Minimal Impact of Implemented Early Warning Score and Best Practice Alert for Patient Deterioration.

Journal Article (Journal Article)

OBJECTIVES: Previous studies have looked at National Early Warning Score performance in predicting in-hospital deterioration and death, but data are lacking with respect to patient outcomes following implementation of National Early Warning Score. We sought to determine the effectiveness of National Early Warning Score implementation on predicting and preventing patient deterioration in a clinical setting. DESIGN: Retrospective cohort study. SETTING: Tertiary care academic facility and a community hospital. PATIENTS: Patients 18 years old or older hospitalized from March 1, 2014, to February 28, 2015, during preimplementation of National Early Warning Score to August 1, 2015, to July 31, 2016, after National Early Warning Score was implemented. INTERVENTIONS: Implementation of National Early Warning Score within the electronic health record and associated best practice alert. MEASUREMENTS AND MAIN RESULTS: In this study of 85,322 patients (42,402 patients pre-National Early Warning Score and 42,920 patients post-National Early Warning Score implementation), the primary outcome of rate of ICU transfer or death did not change after National Early Warning Score implementation, with adjusted hazard ratio of 0.94 (0.84-1.05) and 0.90 (0.77-1.05) at our academic and community hospital, respectively. In total, 175,357 best practice advisories fired during the study period, with the best practice advisory performing better at the community hospital than the academic at predicting an event within 12 hours 7.4% versus 2.2% of the time, respectively. Retraining National Early Warning Score with newly generated hospital-specific coefficients improved model performance. CONCLUSIONS: At both our academic and community hospital, National Early Warning Score had poor performance characteristics and was generally ignored by frontline nursing staff. As a result, National Early Warning Score implementation had no appreciable impact on defined clinical outcomes. Refitting of the model using site-specific data improved performance and supports validating predictive models on local data.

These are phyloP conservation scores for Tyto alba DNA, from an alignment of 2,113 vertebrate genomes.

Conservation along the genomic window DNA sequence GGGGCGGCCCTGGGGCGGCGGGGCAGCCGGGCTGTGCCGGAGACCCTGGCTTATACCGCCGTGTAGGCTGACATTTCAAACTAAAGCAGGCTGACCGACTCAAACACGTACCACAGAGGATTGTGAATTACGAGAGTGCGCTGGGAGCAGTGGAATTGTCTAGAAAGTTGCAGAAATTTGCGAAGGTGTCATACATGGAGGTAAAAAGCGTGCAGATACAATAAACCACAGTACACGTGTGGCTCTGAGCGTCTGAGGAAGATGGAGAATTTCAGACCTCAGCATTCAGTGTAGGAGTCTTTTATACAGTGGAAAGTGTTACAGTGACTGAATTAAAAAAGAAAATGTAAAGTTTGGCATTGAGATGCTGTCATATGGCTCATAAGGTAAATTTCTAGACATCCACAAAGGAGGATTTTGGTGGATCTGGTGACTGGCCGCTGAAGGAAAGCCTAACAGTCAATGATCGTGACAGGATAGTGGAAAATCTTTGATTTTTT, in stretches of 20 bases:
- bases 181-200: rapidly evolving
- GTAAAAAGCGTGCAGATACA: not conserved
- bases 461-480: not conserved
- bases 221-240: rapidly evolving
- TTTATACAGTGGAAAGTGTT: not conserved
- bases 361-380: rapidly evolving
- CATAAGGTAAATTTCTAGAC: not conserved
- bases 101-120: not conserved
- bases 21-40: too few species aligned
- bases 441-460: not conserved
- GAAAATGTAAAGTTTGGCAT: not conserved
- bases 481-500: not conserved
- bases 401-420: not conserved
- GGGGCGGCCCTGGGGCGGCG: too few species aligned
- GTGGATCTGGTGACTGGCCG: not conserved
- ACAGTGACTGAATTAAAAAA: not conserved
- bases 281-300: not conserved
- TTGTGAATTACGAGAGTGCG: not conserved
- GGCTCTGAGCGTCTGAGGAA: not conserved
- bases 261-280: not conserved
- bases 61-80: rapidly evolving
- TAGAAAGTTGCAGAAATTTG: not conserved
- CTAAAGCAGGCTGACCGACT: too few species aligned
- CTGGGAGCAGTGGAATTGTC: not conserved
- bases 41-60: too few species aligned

Full Text

Duke Authors

Cited Authors

  • Bedoya, AD; Clement, ME; Phelan, M; Steorts, RC; O'Brien, C; Goldstein, BA

Published Date

  • January 2019

Published In

Volume / Issue

  • 47 / 1

Start / End Page

  • 49 - 55

PubMed ID

  • 30247239

Pubmed Central ID

  • PMC6298839

Electronic International Standard Serial Number (EISSN)

  • 1530-0293

Digital Object Identifier (DOI)

  • 10.1097/CCM.0000000000003439


  • eng

Conference Location

  • United States